Art Shows

I’ve been neglecting posting this week, mostly because I’ve had to put together entries for 4 different art shows in the past 2 weeks. We had a handful of awards come in from the first two shows, and we’re awaiting word on the other two. In the meantime, here are a few pictures of our entries (definitely not all–this would be part of one show).

Artwork of the Week, 3/10

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Nate Duffy, Mating Season

9 x 14, Graphite

Artwork of the Week, 3/3

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Cassidy Vanderwest

Portrait, 16 x 20″, Charcoal

Yes, I am aware I am probably posting too many drawings. Yes, I am aware that most of these drawings are portraits. But really–click on this to make it full screen, and tell me it’s not fantastic. Cassie did some outstanding work.

Artwork of the Week, 2/3

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Shara Yumul

Flower in Glass, Graphite, 18 x 24″

This is Shara’s latest drawing for her AP portfolio concentration, which is focusing on the effects of shadow and light. I think she’s just showing off at this point :)

Scholastic Art Awards 2014

Today was the deadline for the Scholastic Art Awards here in Nebraska. Our art department doesn’t have the money we once did, so our entries have been scaled back considerably. I am, however, really excited about the two portfolios we entered. I’m not sure how they’ll do when it comes time for judging, but I love the effort the kids put in to creating the work, documenting the work, writing and editing their artist statements, and putting everything together for their entries. I thought I should share.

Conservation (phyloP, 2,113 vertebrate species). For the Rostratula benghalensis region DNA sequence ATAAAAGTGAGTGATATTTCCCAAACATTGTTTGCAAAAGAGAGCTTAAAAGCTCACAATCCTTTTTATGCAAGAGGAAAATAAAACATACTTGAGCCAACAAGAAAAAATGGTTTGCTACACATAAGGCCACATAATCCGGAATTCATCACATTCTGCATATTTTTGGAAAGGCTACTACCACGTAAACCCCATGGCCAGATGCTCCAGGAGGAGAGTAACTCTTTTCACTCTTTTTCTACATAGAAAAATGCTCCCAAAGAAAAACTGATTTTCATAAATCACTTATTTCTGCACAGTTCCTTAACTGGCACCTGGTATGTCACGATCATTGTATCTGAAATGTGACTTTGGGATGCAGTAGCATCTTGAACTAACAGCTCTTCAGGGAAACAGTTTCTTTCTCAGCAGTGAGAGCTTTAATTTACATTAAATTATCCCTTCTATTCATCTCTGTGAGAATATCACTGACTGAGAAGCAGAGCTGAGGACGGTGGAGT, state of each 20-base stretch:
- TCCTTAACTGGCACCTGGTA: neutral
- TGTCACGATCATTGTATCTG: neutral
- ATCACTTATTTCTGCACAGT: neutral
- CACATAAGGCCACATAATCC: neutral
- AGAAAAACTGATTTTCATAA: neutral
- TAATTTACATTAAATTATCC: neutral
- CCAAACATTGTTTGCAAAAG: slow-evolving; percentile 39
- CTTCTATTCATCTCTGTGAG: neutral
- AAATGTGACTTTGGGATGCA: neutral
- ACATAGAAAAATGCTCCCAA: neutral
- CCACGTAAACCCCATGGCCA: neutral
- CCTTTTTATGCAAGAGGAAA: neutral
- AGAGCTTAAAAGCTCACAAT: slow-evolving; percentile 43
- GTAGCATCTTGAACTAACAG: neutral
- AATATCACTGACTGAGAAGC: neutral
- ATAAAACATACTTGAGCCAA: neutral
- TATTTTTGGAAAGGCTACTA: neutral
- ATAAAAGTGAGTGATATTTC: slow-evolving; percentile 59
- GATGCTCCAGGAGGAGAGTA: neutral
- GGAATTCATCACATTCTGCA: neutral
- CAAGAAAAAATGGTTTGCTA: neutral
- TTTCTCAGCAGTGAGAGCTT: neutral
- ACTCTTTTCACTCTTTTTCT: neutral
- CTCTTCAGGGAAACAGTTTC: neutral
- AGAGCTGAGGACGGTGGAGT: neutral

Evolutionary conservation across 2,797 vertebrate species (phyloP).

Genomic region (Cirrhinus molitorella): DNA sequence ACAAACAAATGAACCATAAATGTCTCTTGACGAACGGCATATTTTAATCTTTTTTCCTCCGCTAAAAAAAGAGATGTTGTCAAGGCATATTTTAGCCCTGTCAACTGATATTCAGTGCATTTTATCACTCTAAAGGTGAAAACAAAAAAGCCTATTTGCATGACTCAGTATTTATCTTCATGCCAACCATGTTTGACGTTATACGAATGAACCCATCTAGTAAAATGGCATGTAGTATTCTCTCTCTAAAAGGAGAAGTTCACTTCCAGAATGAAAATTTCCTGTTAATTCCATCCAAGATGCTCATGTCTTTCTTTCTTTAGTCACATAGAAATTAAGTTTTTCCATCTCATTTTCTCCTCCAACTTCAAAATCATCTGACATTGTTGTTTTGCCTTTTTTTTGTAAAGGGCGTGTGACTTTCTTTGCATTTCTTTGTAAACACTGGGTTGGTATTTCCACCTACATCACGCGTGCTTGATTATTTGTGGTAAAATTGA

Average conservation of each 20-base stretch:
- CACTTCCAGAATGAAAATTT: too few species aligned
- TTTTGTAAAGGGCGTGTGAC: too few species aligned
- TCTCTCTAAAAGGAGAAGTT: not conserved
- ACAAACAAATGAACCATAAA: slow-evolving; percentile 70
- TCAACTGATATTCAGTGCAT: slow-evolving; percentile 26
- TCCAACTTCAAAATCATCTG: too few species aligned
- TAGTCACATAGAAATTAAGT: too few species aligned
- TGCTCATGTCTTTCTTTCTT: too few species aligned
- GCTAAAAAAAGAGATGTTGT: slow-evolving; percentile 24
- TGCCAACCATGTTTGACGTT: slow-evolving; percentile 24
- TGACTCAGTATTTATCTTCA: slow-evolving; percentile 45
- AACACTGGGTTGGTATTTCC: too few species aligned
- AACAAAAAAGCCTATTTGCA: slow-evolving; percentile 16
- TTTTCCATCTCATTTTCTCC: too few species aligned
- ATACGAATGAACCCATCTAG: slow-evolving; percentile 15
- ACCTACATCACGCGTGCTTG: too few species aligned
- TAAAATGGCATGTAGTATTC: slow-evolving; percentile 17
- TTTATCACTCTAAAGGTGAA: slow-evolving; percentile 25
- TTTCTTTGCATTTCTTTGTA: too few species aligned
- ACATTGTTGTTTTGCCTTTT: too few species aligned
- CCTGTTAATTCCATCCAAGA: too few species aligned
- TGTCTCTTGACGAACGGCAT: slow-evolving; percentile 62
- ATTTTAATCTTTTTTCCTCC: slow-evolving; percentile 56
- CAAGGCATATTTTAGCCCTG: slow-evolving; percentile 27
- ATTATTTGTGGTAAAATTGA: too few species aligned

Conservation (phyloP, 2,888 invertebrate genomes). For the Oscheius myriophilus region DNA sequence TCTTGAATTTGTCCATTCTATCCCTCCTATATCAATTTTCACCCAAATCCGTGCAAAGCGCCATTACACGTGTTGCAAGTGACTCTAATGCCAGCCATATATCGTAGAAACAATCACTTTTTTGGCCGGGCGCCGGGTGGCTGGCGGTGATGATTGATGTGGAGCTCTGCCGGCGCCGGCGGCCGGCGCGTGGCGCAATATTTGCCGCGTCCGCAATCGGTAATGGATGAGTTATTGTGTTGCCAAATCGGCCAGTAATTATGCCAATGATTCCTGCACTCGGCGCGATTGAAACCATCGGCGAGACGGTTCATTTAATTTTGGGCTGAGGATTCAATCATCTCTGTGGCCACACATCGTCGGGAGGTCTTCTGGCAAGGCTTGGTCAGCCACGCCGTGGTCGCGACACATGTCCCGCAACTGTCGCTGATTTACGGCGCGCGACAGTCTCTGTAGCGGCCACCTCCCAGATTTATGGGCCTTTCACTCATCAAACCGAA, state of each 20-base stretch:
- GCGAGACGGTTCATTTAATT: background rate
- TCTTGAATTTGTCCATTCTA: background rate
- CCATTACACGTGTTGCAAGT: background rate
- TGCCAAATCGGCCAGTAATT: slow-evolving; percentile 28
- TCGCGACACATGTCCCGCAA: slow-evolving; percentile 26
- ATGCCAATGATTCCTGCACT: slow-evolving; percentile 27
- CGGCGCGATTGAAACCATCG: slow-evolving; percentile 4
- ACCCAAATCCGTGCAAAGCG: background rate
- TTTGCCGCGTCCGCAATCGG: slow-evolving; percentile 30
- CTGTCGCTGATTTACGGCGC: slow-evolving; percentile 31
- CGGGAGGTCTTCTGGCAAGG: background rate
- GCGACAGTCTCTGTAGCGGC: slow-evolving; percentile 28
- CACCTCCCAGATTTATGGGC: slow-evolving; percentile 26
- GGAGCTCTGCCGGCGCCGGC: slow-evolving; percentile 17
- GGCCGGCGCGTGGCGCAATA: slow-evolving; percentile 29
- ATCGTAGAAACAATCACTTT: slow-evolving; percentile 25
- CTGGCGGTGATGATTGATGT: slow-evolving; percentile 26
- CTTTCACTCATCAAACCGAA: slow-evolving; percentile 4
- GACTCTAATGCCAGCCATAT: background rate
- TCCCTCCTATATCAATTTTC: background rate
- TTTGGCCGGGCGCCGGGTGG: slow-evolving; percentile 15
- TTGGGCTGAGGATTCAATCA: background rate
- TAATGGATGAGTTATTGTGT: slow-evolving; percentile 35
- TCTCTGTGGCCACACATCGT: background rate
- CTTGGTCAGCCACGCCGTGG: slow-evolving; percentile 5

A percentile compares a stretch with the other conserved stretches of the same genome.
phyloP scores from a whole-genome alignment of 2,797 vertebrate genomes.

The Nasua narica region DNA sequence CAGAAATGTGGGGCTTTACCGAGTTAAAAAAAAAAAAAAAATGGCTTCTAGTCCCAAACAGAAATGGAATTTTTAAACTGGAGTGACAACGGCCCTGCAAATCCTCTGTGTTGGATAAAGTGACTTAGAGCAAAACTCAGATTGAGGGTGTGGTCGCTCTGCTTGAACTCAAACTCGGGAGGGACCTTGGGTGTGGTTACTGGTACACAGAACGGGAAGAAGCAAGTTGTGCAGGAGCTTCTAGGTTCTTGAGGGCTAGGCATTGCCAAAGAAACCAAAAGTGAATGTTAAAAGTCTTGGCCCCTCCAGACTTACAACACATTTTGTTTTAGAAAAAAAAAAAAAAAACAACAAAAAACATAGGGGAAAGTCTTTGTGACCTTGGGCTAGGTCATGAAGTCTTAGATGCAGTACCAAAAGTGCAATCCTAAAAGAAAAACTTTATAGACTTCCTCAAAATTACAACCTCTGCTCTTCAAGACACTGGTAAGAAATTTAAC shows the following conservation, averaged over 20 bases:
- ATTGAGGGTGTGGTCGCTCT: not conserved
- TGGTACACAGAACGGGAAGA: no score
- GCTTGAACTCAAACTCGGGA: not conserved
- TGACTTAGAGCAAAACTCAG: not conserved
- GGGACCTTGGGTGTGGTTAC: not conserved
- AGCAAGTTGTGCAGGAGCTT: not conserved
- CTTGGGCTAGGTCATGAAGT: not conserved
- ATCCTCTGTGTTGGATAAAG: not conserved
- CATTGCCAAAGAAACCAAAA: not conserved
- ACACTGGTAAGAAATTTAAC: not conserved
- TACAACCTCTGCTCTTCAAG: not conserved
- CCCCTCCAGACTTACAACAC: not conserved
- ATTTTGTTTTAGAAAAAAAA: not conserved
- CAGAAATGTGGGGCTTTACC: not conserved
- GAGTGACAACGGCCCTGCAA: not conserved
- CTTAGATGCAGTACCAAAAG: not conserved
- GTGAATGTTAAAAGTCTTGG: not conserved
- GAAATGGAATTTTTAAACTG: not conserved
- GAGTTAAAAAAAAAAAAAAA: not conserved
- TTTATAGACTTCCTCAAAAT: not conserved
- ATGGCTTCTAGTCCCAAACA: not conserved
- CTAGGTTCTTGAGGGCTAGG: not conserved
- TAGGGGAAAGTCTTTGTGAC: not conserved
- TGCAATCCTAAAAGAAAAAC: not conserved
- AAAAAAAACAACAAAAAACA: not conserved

Here is Alex’s portfolio of ceramics and sculpture pieces:

Here is Shara’s drawing portfolio:

I’m very proud of these two ladies.

Finals: Old/Antique/Vintage

I explained our process at in a little more detail in a post here, but I wanted to show a handful of projects from my other classes. A quick rundown of what we did:

Step 1: Start with a theme. In this case, for my juniors and seniors, it was something old, antique, or vintage.

Step 2: Spend a couple of days brainstorming and talking out ideas and possibilities.

Step 3: Create sketches, hash out our ideas.

Step 4: Moved on to create sketches with specificity.

Step 5: Get all materials prepped–paper, paint, palettes, pencils, pastels, photoshop programs, and whatever else may be needed.

Step 6: The pressure is on to come in and, within 95 minutes, create a meaningful artwork from beginning to end. This is our final.

And here are some of the results: